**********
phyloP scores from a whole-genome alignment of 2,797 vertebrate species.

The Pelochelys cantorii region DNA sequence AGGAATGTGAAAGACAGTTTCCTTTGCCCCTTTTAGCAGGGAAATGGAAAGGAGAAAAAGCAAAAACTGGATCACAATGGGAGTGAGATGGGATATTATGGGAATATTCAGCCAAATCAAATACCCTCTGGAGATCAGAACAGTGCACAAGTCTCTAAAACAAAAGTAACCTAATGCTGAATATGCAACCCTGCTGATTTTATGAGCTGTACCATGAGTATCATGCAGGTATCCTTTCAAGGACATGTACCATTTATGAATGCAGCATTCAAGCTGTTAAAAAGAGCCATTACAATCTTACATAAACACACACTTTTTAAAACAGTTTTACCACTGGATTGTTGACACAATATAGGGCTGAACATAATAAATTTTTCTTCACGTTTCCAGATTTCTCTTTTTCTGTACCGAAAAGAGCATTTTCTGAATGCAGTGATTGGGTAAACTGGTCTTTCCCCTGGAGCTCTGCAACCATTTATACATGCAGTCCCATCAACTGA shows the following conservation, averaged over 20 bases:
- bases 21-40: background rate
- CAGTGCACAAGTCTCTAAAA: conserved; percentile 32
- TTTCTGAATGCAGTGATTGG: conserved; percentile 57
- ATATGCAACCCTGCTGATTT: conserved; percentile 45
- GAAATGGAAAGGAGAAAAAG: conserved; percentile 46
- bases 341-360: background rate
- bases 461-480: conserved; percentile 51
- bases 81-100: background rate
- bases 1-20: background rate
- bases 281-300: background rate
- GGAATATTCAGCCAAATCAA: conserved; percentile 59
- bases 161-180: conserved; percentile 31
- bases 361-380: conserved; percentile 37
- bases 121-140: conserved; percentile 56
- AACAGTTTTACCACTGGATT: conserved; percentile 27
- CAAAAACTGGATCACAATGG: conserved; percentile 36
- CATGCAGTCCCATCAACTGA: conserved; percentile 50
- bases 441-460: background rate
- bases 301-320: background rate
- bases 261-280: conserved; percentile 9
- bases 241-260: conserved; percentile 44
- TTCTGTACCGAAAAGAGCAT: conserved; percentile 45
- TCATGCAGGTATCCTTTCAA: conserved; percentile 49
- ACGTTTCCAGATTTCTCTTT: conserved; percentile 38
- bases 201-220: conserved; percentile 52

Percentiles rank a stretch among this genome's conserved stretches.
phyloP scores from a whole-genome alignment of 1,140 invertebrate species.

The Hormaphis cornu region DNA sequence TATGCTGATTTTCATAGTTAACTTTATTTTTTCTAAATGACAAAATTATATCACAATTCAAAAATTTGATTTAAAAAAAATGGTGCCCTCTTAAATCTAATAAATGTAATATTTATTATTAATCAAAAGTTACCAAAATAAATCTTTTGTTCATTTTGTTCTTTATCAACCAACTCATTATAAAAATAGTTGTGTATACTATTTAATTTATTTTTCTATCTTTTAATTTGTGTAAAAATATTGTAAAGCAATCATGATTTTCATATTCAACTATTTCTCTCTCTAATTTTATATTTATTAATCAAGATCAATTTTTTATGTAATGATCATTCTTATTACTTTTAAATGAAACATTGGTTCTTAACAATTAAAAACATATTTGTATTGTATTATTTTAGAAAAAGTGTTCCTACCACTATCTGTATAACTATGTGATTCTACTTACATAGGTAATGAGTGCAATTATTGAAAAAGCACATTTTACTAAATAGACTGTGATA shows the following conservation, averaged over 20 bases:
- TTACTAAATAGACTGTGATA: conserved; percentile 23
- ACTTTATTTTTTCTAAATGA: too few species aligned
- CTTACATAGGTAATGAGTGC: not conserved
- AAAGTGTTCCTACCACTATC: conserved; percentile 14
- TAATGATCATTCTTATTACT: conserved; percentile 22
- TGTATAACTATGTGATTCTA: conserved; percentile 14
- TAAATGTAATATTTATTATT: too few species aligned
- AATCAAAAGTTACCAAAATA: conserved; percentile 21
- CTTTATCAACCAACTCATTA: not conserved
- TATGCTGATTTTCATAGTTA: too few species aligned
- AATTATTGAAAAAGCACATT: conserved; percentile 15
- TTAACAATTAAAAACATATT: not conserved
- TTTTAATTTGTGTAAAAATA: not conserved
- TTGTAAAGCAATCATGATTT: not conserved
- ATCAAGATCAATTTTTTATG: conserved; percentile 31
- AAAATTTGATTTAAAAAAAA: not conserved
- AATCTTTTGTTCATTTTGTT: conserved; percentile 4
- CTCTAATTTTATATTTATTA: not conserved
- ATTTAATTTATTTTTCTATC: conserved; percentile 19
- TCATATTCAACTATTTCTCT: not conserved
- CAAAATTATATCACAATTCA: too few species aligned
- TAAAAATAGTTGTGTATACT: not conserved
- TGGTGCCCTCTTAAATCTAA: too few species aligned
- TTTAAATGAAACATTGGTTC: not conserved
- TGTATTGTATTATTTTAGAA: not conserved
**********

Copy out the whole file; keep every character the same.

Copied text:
phyloP scores from a whole-genome alignment of 2,797 vertebrate species.

The Pelochelys cantorii region DNA sequence AGGAATGTGAAAGACAGTTTCCTTTGCCCCTTTTAGCAGGGAAATGGAAAGGAGAAAAAGCAAAAACTGGATCACAATGGGAGTGAGATGGGATATTATGGGAATATTCAGCCAAATCAAATACCCTCTGGAGATCAGAACAGTGCACAAGTCTCTAAAACAAAAGTAACCTAATGCTGAATATGCAACCCTGCTGATTTTATGAGCTGTACCATGAGTATCATGCAGGTATCCTTTCAAGGACATGTACCATTTATGAATGCAGCATTCAAGCTGTTAAAAAGAGCCATTACAATCTTACATAAACACACACTTTTTAAAACAGTTTTACCACTGGATTGTTGACACAATATAGGGCTGAACATAATAAATTTTTCTTCACGTTTCCAGATTTCTCTTTTTCTGTACCGAAAAGAGCATTTTCTGAATGCAGTGATTGGGTAAACTGGTCTTTCCCCTGGAGCTCTGCAACCATTTATACATGCAGTCCCATCAACTGA shows the following conservation, averaged over 20 bases:
- bases 21-40: background rate
- CAGTGCACAAGTCTCTAAAA: conserved; percentile 32
- TTTCTGAATGCAGTGATTGG: conserved; percentile 57
- ATATGCAACCCTGCTGATTT: conserved; percentile 45
- GAAATGGAAAGGAGAAAAAG: conserved; percentile 46
- bases 341-360: background rate
- bases 461-480: conserved; percentile 51
- bases 81-100: background rate
- bases 1-20: background rate
- bases 281-300: background rate
- GGAATATTCAGCCAAATCAA: conserved; percentile 59
- bases 161-180: conserved; percentile 31
- bases 361-380: conserved; percentile 37
- bases 121-140: conserved; percentile 56
- AACAGTTTTACCACTGGATT: conserved; percentile 27
- CAAAAACTGGATCACAATGG: conserved; percentile 36
- CATGCAGTCCCATCAACTGA: conserved; percentile 50
- bases 441-460: background rate
- bases 301-320: background rate
- bases 261-280: conserved; percentile 9
- bases 241-260: conserved; percentile 44
- TTCTGTACCGAAAAGAGCAT: conserved; percentile 45
- TCATGCAGGTATCCTTTCAA: conserved; percentile 49
- ACGTTTCCAGATTTCTCTTT: conserved; percentile 38
- bases 201-220: conserved; percentile 52

Percentiles rank a stretch among this genome's conserved stretches.
phyloP scores from a whole-genome alignment of 1,140 invertebrate species.

The Hormaphis cornu region DNA sequence TATGCTGATTTTCATAGTTAACTTTATTTTTTCTAAATGACAAAATTATATCACAATTCAAAAATTTGATTTAAAAAAAATGGTGCCCTCTTAAATCTAATAAATGTAATATTTATTATTAATCAAAAGTTACCAAAATAAATCTTTTGTTCATTTTGTTCTTTATCAACCAACTCATTATAAAAATAGTTGTGTATACTATTTAATTTATTTTTCTATCTTTTAATTTGTGTAAAAATATTGTAAAGCAATCATGATTTTCATATTCAACTATTTCTCTCTCTAATTTTATATTTATTAATCAAGATCAATTTTTTATGTAATGATCATTCTTATTACTTTTAAATGAAACATTGGTTCTTAACAATTAAAAACATATTTGTATTGTATTATTTTAGAAAAAGTGTTCCTACCACTATCTGTATAACTATGTGATTCTACTTACATAGGTAATGAGTGCAATTATTGAAAAAGCACATTTTACTAAATAGACTGTGATA shows the following conservation, averaged over 20 bases:
- TTACTAAATAGACTGTGATA: conserved; percentile 23
- ACTTTATTTTTTCTAAATGA: too few species aligned
- CTTACATAGGTAATGAGTGC: not conserved
- AAAGTGTTCCTACCACTATC: conserved; percentile 14
- TAATGATCATTCTTATTACT: conserved; percentile 22
- TGTATAACTATGTGATTCTA: conserved; percentile 14
- TAAATGTAATATTTATTATT: too few species aligned
- AATCAAAAGTTACCAAAATA: conserved; percentile 21
- CTTTATCAACCAACTCATTA: not conserved
- TATGCTGATTTTCATAGTTA: too few species aligned
- AATTATTGAAAAAGCACATT: conserved; percentile 15
- TTAACAATTAAAAACATATT: not conserved
- TTTTAATTTGTGTAAAAATA: not conserved
- TTGTAAAGCAATCATGATTT: not conserved
- ATCAAGATCAATTTTTTATG: conserved; percentile 31
- AAAATTTGATTTAAAAAAAA: not conserved
- AATCTTTTGTTCATTTTGTT: conserved; percentile 4
- CTCTAATTTTATATTTATTA: not conserved
- ATTTAATTTATTTTTCTATC: conserved; percentile 19
- TCATATTCAACTATTTCTCT: not conserved
- CAAAATTATATCACAATTCA: too few species aligned
- TAAAAATAGTTGTGTATACT: not conserved
- TGGTGCCCTCTTAAATCTAA: too few species aligned
- TTTAAATGAAACATTGGTTC: not conserved
- TGTATTGTATTATTTTAGAA: not conserved